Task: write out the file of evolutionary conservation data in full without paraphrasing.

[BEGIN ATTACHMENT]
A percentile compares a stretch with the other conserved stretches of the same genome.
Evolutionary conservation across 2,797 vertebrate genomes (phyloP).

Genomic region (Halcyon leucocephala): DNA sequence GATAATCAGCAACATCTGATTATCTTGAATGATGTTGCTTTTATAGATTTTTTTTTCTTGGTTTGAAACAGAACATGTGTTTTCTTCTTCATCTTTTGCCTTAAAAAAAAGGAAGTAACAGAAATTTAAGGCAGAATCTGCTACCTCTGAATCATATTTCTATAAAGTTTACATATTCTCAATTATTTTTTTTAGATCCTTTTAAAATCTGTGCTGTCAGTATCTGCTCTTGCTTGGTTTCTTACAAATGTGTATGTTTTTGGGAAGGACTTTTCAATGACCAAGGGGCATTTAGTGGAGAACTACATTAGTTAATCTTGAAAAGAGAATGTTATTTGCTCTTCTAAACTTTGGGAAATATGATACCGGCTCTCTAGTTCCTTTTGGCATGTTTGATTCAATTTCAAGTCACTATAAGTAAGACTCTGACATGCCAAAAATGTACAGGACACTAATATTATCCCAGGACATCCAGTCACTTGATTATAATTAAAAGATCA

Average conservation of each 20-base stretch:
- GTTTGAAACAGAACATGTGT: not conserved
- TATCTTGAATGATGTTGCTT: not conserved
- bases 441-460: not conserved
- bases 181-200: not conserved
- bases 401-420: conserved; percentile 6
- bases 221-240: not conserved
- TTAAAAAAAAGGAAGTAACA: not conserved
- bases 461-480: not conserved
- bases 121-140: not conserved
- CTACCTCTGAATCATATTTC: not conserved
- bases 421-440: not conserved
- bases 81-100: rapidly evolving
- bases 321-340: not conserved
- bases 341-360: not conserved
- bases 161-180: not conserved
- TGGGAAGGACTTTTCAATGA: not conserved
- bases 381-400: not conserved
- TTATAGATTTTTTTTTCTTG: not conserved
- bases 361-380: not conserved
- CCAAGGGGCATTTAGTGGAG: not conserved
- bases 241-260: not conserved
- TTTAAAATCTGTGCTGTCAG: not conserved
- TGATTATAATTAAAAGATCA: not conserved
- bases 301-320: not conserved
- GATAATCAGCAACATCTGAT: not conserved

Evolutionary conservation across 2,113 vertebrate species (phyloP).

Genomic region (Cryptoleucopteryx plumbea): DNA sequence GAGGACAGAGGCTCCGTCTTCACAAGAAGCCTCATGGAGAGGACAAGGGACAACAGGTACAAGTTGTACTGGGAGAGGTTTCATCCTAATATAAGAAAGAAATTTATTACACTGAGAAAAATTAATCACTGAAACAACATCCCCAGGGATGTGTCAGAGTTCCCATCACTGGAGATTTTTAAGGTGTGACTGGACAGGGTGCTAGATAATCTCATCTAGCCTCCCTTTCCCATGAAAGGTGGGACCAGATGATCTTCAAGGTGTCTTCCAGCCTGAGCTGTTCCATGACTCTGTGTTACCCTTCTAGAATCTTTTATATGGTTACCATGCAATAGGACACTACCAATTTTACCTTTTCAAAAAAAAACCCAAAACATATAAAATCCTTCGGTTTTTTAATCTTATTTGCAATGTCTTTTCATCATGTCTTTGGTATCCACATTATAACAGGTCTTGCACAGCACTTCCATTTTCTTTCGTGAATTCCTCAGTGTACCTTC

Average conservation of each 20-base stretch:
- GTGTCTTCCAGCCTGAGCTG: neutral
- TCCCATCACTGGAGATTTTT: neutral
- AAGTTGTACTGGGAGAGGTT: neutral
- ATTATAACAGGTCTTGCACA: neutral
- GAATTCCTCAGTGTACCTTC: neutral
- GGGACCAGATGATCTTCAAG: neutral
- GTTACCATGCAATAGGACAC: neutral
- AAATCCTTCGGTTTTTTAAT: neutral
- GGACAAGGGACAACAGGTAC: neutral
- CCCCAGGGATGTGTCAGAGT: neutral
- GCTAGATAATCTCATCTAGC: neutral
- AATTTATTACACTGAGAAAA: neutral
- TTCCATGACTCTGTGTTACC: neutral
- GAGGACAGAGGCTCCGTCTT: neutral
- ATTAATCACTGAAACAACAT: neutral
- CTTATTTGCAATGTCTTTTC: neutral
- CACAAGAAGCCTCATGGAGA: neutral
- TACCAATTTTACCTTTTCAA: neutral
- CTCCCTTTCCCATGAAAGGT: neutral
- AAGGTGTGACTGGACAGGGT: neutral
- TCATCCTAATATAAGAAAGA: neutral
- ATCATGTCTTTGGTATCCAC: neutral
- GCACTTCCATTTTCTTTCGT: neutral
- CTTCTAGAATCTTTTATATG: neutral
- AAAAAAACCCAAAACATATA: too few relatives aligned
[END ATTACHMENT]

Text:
A percentile compares a stretch with the other conserved stretches of the same genome.
Evolutionary conservation across 2,797 vertebrate genomes (phyloP).

Genomic region (Halcyon leucocephala): DNA sequence GATAATCAGCAACATCTGATTATCTTGAATGATGTTGCTTTTATAGATTTTTTTTTCTTGGTTTGAAACAGAACATGTGTTTTCTTCTTCATCTTTTGCCTTAAAAAAAAGGAAGTAACAGAAATTTAAGGCAGAATCTGCTACCTCTGAATCATATTTCTATAAAGTTTACATATTCTCAATTATTTTTTTTAGATCCTTTTAAAATCTGTGCTGTCAGTATCTGCTCTTGCTTGGTTTCTTACAAATGTGTATGTTTTTGGGAAGGACTTTTCAATGACCAAGGGGCATTTAGTGGAGAACTACATTAGTTAATCTTGAAAAGAGAATGTTATTTGCTCTTCTAAACTTTGGGAAATATGATACCGGCTCTCTAGTTCCTTTTGGCATGTTTGATTCAATTTCAAGTCACTATAAGTAAGACTCTGACATGCCAAAAATGTACAGGACACTAATATTATCCCAGGACATCCAGTCACTTGATTATAATTAAAAGATCA

Average conservation of each 20-base stretch:
- GTTTGAAACAGAACATGTGT: not conserved
- TATCTTGAATGATGTTGCTT: not conserved
- bases 441-460: not conserved
- bases 181-200: not conserved
- bases 401-420: conserved; percentile 6
- bases 221-240: not conserved
- TTAAAAAAAAGGAAGTAACA: not conserved
- bases 461-480: not conserved
- bases 121-140: not conserved
- CTACCTCTGAATCATATTTC: not conserved
- bases 421-440: not conserved
- bases 81-100: rapidly evolving
- bases 321-340: not conserved
- bases 341-360: not conserved
- bases 161-180: not conserved
- TGGGAAGGACTTTTCAATGA: not conserved
- bases 381-400: not conserved
- TTATAGATTTTTTTTTCTTG: not conserved
- bases 361-380: not conserved
- CCAAGGGGCATTTAGTGGAG: not conserved
- bases 241-260: not conserved
- TTTAAAATCTGTGCTGTCAG: not conserved
- TGATTATAATTAAAAGATCA: not conserved
- bases 301-320: not conserved
- GATAATCAGCAACATCTGAT: not conserved

Evolutionary conservation across 2,113 vertebrate species (phyloP).

Genomic region (Cryptoleucopteryx plumbea): DNA sequence GAGGACAGAGGCTCCGTCTTCACAAGAAGCCTCATGGAGAGGACAAGGGACAACAGGTACAAGTTGTACTGGGAGAGGTTTCATCCTAATATAAGAAAGAAATTTATTACACTGAGAAAAATTAATCACTGAAACAACATCCCCAGGGATGTGTCAGAGTTCCCATCACTGGAGATTTTTAAGGTGTGACTGGACAGGGTGCTAGATAATCTCATCTAGCCTCCCTTTCCCATGAAAGGTGGGACCAGATGATCTTCAAGGTGTCTTCCAGCCTGAGCTGTTCCATGACTCTGTGTTACCCTTCTAGAATCTTTTATATGGTTACCATGCAATAGGACACTACCAATTTTACCTTTTCAAAAAAAAACCCAAAACATATAAAATCCTTCGGTTTTTTAATCTTATTTGCAATGTCTTTTCATCATGTCTTTGGTATCCACATTATAACAGGTCTTGCACAGCACTTCCATTTTCTTTCGTGAATTCCTCAGTGTACCTTC

Average conservation of each 20-base stretch:
- GTGTCTTCCAGCCTGAGCTG: neutral
- TCCCATCACTGGAGATTTTT: neutral
- AAGTTGTACTGGGAGAGGTT: neutral
- ATTATAACAGGTCTTGCACA: neutral
- GAATTCCTCAGTGTACCTTC: neutral
- GGGACCAGATGATCTTCAAG: neutral
- GTTACCATGCAATAGGACAC: neutral
- AAATCCTTCGGTTTTTTAAT: neutral
- GGACAAGGGACAACAGGTAC: neutral
- CCCCAGGGATGTGTCAGAGT: neutral
- GCTAGATAATCTCATCTAGC: neutral
- AATTTATTACACTGAGAAAA: neutral
- TTCCATGACTCTGTGTTACC: neutral
- GAGGACAGAGGCTCCGTCTT: neutral
- ATTAATCACTGAAACAACAT: neutral
- CTTATTTGCAATGTCTTTTC: neutral
- CACAAGAAGCCTCATGGAGA: neutral
- TACCAATTTTACCTTTTCAA: neutral
- CTCCCTTTCCCATGAAAGGT: neutral
- AAGGTGTGACTGGACAGGGT: neutral
- TCATCCTAATATAAGAAAGA: neutral
- ATCATGTCTTTGGTATCCAC: neutral
- GCACTTCCATTTTCTTTCGT: neutral
- CTTCTAGAATCTTTTATATG: neutral
- AAAAAAACCCAAAACATATA: too few relatives aligned